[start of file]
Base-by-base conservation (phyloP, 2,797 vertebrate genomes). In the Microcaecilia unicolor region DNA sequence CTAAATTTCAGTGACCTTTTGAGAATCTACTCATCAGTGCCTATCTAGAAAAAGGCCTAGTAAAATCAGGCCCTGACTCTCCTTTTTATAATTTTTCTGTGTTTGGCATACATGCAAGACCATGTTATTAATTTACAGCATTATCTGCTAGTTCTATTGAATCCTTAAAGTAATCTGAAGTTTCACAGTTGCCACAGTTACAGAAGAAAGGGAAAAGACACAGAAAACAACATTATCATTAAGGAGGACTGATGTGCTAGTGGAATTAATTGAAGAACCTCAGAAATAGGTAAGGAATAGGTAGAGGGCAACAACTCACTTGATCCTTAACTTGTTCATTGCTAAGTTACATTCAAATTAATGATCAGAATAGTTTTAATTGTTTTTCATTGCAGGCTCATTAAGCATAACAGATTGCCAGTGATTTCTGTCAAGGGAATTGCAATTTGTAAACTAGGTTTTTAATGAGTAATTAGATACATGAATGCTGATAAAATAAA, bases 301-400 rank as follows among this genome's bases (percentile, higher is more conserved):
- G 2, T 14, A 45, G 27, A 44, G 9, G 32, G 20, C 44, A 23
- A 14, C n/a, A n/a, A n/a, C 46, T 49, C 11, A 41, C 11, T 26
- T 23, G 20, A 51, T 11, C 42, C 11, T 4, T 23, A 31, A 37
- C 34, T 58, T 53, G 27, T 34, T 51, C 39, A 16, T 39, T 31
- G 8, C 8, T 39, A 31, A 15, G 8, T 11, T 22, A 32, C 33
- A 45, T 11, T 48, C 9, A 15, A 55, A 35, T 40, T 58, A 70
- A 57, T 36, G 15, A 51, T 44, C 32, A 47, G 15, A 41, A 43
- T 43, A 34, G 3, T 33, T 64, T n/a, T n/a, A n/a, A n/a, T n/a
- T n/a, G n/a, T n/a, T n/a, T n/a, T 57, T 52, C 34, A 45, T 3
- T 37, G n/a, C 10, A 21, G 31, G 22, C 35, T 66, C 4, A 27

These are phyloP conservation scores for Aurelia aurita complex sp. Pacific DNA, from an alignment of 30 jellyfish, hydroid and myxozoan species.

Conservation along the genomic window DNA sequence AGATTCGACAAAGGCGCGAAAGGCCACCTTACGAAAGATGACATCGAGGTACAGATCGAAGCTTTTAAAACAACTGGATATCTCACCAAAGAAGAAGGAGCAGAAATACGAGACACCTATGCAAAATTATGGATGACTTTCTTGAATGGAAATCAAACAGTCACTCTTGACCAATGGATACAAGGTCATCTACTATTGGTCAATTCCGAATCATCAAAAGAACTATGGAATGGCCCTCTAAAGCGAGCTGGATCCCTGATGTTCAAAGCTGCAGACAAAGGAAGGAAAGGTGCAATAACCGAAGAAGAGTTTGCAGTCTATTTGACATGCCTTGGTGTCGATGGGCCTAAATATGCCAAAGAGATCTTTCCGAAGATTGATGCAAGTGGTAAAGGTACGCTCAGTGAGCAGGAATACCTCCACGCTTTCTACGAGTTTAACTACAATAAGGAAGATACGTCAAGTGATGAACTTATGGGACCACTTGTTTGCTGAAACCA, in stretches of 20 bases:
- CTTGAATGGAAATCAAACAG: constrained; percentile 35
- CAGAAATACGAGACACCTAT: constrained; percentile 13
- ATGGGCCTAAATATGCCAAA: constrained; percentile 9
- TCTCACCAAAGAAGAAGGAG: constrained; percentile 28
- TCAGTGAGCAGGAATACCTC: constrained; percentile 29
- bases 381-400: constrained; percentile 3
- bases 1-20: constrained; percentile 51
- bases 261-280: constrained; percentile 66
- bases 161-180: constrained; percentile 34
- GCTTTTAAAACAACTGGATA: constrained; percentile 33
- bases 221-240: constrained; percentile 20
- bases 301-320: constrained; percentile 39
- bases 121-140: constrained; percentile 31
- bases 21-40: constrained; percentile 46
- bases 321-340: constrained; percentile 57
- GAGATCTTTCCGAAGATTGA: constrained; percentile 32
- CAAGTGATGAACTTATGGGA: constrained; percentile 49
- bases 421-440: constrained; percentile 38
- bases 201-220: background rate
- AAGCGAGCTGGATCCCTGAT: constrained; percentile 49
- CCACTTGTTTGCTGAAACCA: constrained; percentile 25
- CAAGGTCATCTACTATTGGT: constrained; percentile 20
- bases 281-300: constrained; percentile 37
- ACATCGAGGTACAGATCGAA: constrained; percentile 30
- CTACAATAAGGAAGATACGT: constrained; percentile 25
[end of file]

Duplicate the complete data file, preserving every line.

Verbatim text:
Base-by-base conservation (phyloP, 2,797 vertebrate genomes). In the Microcaecilia unicolor region DNA sequence CTAAATTTCAGTGACCTTTTGAGAATCTACTCATCAGTGCCTATCTAGAAAAAGGCCTAGTAAAATCAGGCCCTGACTCTCCTTTTTATAATTTTTCTGTGTTTGGCATACATGCAAGACCATGTTATTAATTTACAGCATTATCTGCTAGTTCTATTGAATCCTTAAAGTAATCTGAAGTTTCACAGTTGCCACAGTTACAGAAGAAAGGGAAAAGACACAGAAAACAACATTATCATTAAGGAGGACTGATGTGCTAGTGGAATTAATTGAAGAACCTCAGAAATAGGTAAGGAATAGGTAGAGGGCAACAACTCACTTGATCCTTAACTTGTTCATTGCTAAGTTACATTCAAATTAATGATCAGAATAGTTTTAATTGTTTTTCATTGCAGGCTCATTAAGCATAACAGATTGCCAGTGATTTCTGTCAAGGGAATTGCAATTTGTAAACTAGGTTTTTAATGAGTAATTAGATACATGAATGCTGATAAAATAAA, bases 301-400 rank as follows among this genome's bases (percentile, higher is more conserved):
- G 2, T 14, A 45, G 27, A 44, G 9, G 32, G 20, C 44, A 23
- A 14, C n/a, A n/a, A n/a, C 46, T 49, C 11, A 41, C 11, T 26
- T 23, G 20, A 51, T 11, C 42, C 11, T 4, T 23, A 31, A 37
- C 34, T 58, T 53, G 27, T 34, T 51, C 39, A 16, T 39, T 31
- G 8, C 8, T 39, A 31, A 15, G 8, T 11, T 22, A 32, C 33
- A 45, T 11, T 48, C 9, A 15, A 55, A 35, T 40, T 58, A 70
- A 57, T 36, G 15, A 51, T 44, C 32, A 47, G 15, A 41, A 43
- T 43, A 34, G 3, T 33, T 64, T n/a, T n/a, A n/a, A n/a, T n/a
- T n/a, G n/a, T n/a, T n/a, T n/a, T 57, T 52, C 34, A 45, T 3
- T 37, G n/a, C 10, A 21, G 31, G 22, C 35, T 66, C 4, A 27

These are phyloP conservation scores for Aurelia aurita complex sp. Pacific DNA, from an alignment of 30 jellyfish, hydroid and myxozoan species.

Conservation along the genomic window DNA sequence AGATTCGACAAAGGCGCGAAAGGCCACCTTACGAAAGATGACATCGAGGTACAGATCGAAGCTTTTAAAACAACTGGATATCTCACCAAAGAAGAAGGAGCAGAAATACGAGACACCTATGCAAAATTATGGATGACTTTCTTGAATGGAAATCAAACAGTCACTCTTGACCAATGGATACAAGGTCATCTACTATTGGTCAATTCCGAATCATCAAAAGAACTATGGAATGGCCCTCTAAAGCGAGCTGGATCCCTGATGTTCAAAGCTGCAGACAAAGGAAGGAAAGGTGCAATAACCGAAGAAGAGTTTGCAGTCTATTTGACATGCCTTGGTGTCGATGGGCCTAAATATGCCAAAGAGATCTTTCCGAAGATTGATGCAAGTGGTAAAGGTACGCTCAGTGAGCAGGAATACCTCCACGCTTTCTACGAGTTTAACTACAATAAGGAAGATACGTCAAGTGATGAACTTATGGGACCACTTGTTTGCTGAAACCA, in stretches of 20 bases:
- CTTGAATGGAAATCAAACAG: constrained; percentile 35
- CAGAAATACGAGACACCTAT: constrained; percentile 13
- ATGGGCCTAAATATGCCAAA: constrained; percentile 9
- TCTCACCAAAGAAGAAGGAG: constrained; percentile 28
- TCAGTGAGCAGGAATACCTC: constrained; percentile 29
- bases 381-400: constrained; percentile 3
- bases 1-20: constrained; percentile 51
- bases 261-280: constrained; percentile 66
- bases 161-180: constrained; percentile 34
- GCTTTTAAAACAACTGGATA: constrained; percentile 33
- bases 221-240: constrained; percentile 20
- bases 301-320: constrained; percentile 39
- bases 121-140: constrained; percentile 31
- bases 21-40: constrained; percentile 46
- bases 321-340: constrained; percentile 57
- GAGATCTTTCCGAAGATTGA: constrained; percentile 32
- CAAGTGATGAACTTATGGGA: constrained; percentile 49
- bases 421-440: constrained; percentile 38
- bases 201-220: background rate
- AAGCGAGCTGGATCCCTGAT: constrained; percentile 49
- CCACTTGTTTGCTGAAACCA: constrained; percentile 25
- CAAGGTCATCTACTATTGGT: constrained; percentile 20
- bases 281-300: constrained; percentile 37
- ACATCGAGGTACAGATCGAA: constrained; percentile 30
- CTACAATAAGGAAGATACGT: constrained; percentile 25